Volume 15 Issue 2
Jun.  2002
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LIN BIN, HENK W.VAN VERSEVELD, WILFRED F.M.R(O)LING. Microbial Aspects of Anaerobic BTEX Degradation[J]. Biomedical and Environmental Sciences, 2002, 15(2): 130-144.
Citation: LIN BIN, HENK W.VAN VERSEVELD, WILFRED F.M.R(O)LING. Microbial Aspects of Anaerobic BTEX Degradation[J]. Biomedical and Environmental Sciences, 2002, 15(2): 130-144.

Microbial Aspects of Anaerobic BTEX Degradation

  • Combined with conventional methods, developments in both geochemical (delineation of redox processes) and molecular microbial methods (analysis of 16S rDNA genes and functional genes) have allowed us to study in details microorganisms and genes involved in the anaerobic degradation of benzene, toluene, ethylbenzene and xylene (BTEX) under specific redox conditions. This review summarizes recent research in this field. The potential for anaerobic BTEX degradation is widely spread. Specific groups of microorganisms appear to be involved in degradation under different redox conditions. Members of the Azoarcus/Thauera cluster perform BTEX degradation under denitrifying conditions, Geobacteraceae under Fe (III) reducing conditions and Desulfobacteriaceae under sulfate reducing conditions. The information so far obtained on biochemistry and molecular genetics of BTEX degradation indicates that each BTEX compound is funneled into the central benzyol-CoA pathway by a different peripheral pathway. The peripheral pathways of per BTEX compound show similarities among different physiological groups of microorganisms. We also describe how knowledge obtained on the microbial aspects of BTEX degradation can be used to enhance and monitor anaerobic BTEX degradation.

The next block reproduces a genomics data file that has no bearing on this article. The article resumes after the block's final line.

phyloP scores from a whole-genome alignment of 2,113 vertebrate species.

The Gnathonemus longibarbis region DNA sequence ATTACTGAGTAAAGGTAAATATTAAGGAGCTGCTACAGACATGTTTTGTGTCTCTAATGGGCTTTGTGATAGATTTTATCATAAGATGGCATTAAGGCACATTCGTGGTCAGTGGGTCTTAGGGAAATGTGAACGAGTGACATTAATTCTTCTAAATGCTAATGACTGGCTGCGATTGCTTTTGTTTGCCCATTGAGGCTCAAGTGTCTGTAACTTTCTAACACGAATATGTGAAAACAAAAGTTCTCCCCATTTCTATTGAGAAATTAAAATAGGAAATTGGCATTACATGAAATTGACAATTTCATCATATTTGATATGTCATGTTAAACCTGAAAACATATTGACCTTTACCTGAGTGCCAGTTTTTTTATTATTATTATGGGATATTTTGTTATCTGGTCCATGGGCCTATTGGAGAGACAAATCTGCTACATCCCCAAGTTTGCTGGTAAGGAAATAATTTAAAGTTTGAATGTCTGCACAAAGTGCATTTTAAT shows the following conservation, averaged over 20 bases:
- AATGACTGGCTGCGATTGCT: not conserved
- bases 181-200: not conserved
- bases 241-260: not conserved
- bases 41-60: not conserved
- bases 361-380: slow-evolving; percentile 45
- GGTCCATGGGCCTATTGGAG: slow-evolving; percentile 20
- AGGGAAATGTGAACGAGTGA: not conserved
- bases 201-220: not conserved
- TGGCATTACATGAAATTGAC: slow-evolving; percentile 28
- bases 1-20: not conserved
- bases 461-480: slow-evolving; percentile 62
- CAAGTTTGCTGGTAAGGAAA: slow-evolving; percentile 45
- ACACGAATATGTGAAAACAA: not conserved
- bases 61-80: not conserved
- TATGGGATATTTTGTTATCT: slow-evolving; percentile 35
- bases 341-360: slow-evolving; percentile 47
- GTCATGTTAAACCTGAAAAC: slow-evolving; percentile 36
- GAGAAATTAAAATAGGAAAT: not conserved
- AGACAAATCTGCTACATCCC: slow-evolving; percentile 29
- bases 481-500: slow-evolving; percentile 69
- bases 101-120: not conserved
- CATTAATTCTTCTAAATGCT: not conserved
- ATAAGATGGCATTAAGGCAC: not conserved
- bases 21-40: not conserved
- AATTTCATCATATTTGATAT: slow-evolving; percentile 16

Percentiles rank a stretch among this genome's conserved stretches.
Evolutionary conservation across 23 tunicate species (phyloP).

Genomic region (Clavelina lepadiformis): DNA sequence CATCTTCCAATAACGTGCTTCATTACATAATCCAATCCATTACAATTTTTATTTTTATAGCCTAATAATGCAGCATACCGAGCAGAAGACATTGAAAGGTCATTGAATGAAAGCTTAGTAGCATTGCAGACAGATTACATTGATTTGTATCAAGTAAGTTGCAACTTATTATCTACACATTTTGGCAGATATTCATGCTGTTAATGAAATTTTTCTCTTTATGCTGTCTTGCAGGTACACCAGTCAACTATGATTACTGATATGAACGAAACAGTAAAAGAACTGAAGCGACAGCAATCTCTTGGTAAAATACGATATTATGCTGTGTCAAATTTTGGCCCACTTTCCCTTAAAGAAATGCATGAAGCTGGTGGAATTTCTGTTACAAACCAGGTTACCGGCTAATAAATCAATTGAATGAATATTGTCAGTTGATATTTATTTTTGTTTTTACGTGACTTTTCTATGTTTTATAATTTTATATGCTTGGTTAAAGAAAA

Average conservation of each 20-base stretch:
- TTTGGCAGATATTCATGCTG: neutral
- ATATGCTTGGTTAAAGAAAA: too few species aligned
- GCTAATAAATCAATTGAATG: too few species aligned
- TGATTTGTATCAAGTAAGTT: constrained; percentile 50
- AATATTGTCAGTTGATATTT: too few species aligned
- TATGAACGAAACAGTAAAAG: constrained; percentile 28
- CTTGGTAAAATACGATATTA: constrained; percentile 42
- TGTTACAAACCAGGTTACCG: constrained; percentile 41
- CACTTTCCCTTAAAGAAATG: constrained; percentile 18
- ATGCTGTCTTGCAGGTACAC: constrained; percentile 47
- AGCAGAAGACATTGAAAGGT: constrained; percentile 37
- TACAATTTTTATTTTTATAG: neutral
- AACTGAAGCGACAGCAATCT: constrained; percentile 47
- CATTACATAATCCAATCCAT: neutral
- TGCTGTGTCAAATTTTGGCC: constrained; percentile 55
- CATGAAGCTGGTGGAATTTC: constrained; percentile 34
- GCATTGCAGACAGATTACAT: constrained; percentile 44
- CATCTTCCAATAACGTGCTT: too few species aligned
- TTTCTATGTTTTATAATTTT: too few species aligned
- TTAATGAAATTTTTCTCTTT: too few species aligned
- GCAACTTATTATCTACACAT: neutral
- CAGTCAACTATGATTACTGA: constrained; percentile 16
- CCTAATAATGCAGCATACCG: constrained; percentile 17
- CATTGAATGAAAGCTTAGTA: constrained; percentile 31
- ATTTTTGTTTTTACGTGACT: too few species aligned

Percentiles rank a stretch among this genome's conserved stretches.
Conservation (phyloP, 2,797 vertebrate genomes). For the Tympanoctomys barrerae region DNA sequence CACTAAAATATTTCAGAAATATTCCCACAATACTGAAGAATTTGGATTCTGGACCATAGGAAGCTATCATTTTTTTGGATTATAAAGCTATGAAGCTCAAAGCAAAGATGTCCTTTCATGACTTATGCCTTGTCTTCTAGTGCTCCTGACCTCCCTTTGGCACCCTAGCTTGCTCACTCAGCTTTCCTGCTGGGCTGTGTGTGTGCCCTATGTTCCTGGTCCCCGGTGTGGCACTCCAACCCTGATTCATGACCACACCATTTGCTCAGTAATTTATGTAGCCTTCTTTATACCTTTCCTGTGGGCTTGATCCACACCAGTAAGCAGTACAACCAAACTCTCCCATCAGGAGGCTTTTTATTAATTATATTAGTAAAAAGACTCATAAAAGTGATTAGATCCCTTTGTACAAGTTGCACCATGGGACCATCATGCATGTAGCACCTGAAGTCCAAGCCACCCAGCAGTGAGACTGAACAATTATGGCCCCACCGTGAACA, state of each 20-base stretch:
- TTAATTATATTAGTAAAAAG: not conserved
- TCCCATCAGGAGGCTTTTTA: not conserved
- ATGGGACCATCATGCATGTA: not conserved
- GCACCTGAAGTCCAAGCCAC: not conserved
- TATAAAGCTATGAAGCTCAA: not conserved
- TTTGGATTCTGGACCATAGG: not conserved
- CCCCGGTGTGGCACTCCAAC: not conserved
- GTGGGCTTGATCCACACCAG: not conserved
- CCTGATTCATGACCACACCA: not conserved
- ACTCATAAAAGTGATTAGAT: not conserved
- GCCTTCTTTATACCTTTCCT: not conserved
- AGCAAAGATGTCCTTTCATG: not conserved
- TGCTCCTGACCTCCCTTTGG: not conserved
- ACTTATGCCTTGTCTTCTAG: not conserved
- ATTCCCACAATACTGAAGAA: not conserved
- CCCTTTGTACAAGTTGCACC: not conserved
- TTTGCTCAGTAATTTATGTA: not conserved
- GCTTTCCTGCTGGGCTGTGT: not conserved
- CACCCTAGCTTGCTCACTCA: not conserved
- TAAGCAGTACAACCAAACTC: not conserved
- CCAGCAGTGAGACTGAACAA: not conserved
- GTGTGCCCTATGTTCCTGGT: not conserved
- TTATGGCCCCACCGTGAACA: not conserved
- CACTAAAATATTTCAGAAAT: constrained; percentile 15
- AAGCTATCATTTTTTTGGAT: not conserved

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    沈阳化工大学材料科学与工程学院 沈阳 110142

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Microbial Aspects of Anaerobic BTEX Degradation

Abstract: Combined with conventional methods, developments in both geochemical (delineation of redox processes) and molecular microbial methods (analysis of 16S rDNA genes and functional genes) have allowed us to study in details microorganisms and genes involved in the anaerobic degradation of benzene, toluene, ethylbenzene and xylene (BTEX) under specific redox conditions. This review summarizes recent research in this field. The potential for anaerobic BTEX degradation is widely spread. Specific groups of microorganisms appear to be involved in degradation under different redox conditions. Members of the Azoarcus/Thauera cluster perform BTEX degradation under denitrifying conditions, Geobacteraceae under Fe (III) reducing conditions and Desulfobacteriaceae under sulfate reducing conditions. The information so far obtained on biochemistry and molecular genetics of BTEX degradation indicates that each BTEX compound is funneled into the central benzyol-CoA pathway by a different peripheral pathway. The peripheral pathways of per BTEX compound show similarities among different physiological groups of microorganisms. We also describe how knowledge obtained on the microbial aspects of BTEX degradation can be used to enhance and monitor anaerobic BTEX degradation.

LIN BIN, HENK W.VAN VERSEVELD, WILFRED F.M.R(O)LING. Microbial Aspects of Anaerobic BTEX Degradation[J]. Biomedical and Environmental Sciences, 2002, 15(2): 130-144.
Citation: LIN BIN, HENK W.VAN VERSEVELD, WILFRED F.M.R(O)LING. Microbial Aspects of Anaerobic BTEX Degradation[J]. Biomedical and Environmental Sciences, 2002, 15(2): 130-144.

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